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Is There Really A “Best” Place To Work?

Layla* says it’s the prestige that keeps her working on the sales team at Google. “It never hurts to have Google on your resume,” the 23-year-old tells Refinery29. “I definitely feel like I get more attention.” And why wouldn’t she — Google rules the tech world, and this year the company ranks as number seven on Glassdoor’s Best Places To Work list. Google has some of the most talked about perks in the game — free food and fitness classes, a high-tech gym on an enormous campus, pods to nap in, sky-high salaries, and of course, bragging rights.
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We often weave together our self-worth with our jobs — if you’re employed by a cool, fun workplace that people envy, that must mean you’re also cool, fun, and worthy of envy… right? But do perks and kudos really make a company one of the “best” places to work? Even with all the bells and whistles, these so-called top companies, like Google, still exist and thrive within our flawed system — and it’s not unusual for any company, even the impressive companies with the top-notch benefits, to have issues going on internally. So what purpose do “best places to work” lists and conversations serve, if any?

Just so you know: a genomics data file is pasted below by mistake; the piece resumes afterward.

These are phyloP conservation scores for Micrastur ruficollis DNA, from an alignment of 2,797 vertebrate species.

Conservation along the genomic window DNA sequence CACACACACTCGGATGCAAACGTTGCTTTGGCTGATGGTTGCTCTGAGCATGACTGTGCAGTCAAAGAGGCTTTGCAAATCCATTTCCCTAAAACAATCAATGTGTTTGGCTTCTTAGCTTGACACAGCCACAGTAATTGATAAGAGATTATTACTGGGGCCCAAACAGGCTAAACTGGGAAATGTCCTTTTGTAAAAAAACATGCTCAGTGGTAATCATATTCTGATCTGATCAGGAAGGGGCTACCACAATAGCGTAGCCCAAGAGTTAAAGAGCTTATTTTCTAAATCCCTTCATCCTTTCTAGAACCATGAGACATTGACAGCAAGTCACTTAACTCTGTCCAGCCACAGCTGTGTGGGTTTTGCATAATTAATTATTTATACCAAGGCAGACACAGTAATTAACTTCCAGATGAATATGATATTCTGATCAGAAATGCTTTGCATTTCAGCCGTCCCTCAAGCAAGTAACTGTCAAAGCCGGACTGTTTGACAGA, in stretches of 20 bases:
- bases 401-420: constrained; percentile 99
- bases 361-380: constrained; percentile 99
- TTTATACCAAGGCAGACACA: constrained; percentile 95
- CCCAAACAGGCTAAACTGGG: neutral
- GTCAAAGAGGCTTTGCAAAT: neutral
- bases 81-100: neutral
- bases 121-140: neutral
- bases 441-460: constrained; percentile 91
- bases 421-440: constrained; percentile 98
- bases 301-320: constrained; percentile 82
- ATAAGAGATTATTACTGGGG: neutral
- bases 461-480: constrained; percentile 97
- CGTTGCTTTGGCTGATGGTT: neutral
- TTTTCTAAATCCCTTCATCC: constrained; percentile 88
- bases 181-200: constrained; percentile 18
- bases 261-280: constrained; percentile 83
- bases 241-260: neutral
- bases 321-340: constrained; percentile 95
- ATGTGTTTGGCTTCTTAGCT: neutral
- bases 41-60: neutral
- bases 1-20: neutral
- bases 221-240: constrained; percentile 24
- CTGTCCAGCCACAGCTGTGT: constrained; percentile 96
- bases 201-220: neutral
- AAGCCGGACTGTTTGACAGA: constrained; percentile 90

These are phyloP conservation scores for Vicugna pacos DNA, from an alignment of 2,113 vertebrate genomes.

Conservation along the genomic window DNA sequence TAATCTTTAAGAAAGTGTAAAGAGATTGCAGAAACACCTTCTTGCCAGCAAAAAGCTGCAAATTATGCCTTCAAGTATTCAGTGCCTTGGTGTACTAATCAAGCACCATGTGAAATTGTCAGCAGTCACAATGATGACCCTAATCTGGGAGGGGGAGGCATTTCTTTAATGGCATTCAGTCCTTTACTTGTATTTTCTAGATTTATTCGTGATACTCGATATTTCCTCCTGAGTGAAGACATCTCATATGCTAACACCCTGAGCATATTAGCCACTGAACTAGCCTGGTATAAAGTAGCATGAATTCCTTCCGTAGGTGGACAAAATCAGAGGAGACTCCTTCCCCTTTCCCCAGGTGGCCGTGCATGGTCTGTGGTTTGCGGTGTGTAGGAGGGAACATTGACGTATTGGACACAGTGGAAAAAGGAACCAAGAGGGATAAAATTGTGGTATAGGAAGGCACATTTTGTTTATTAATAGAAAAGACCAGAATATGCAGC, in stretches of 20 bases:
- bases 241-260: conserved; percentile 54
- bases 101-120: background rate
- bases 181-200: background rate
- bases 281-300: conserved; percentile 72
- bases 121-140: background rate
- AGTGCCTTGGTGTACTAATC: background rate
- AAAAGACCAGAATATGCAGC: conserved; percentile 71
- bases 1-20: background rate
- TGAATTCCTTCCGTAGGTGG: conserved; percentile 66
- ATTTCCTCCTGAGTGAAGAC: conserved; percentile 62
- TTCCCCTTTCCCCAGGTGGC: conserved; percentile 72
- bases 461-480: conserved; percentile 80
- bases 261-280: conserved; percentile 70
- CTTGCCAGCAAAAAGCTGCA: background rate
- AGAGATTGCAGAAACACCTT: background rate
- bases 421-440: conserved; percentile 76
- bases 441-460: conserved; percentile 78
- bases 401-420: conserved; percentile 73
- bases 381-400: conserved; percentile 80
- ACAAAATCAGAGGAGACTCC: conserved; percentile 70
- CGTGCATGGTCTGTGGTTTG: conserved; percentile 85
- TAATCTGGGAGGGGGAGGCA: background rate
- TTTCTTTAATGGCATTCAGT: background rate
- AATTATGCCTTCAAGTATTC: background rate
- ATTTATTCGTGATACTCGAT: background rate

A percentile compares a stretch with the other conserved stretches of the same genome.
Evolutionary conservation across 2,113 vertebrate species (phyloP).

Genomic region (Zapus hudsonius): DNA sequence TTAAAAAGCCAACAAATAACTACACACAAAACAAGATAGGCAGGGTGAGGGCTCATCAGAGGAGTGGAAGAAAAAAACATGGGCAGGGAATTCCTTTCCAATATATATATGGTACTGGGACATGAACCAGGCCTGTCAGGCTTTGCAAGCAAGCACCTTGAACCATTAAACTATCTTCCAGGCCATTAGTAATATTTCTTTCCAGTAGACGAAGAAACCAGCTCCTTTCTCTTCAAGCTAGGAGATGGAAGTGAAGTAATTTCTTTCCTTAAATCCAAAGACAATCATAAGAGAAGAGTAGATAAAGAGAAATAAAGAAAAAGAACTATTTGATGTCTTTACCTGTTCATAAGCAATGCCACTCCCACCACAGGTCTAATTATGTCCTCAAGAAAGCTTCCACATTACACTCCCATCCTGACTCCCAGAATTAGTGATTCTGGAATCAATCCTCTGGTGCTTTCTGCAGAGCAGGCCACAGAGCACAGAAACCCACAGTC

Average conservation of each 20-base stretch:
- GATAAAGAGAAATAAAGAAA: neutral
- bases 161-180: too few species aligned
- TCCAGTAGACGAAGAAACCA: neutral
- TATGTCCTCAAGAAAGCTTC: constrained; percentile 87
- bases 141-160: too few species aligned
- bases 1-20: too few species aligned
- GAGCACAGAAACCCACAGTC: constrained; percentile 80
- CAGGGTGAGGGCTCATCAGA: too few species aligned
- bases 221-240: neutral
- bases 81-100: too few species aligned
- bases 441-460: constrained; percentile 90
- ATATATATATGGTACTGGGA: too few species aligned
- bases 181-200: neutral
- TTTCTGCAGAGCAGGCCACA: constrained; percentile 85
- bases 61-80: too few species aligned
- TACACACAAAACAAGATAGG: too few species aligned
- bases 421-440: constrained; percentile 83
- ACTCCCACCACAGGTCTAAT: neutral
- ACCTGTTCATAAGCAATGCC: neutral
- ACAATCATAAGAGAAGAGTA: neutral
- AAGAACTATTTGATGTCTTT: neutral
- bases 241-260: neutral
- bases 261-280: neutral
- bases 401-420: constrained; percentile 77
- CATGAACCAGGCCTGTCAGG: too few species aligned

Glassdoor provides insights about jobs and companies derived from current and former employee reviews. Their website states that they “offer insights into the employee experience powered by millions of company ratings and reviews, CEO approval ratings, salary reports, interview reviews and questions, benefits reviews, office photos and more,” and that their methodology factors include the quantity, quality, and consistency of these reviews. In an email sent to Refinery29, Glassdoor says that three of the common themes among their top places to work winners include mission-driven cultures, transparent senior leadership, and career growth opportunities for employees.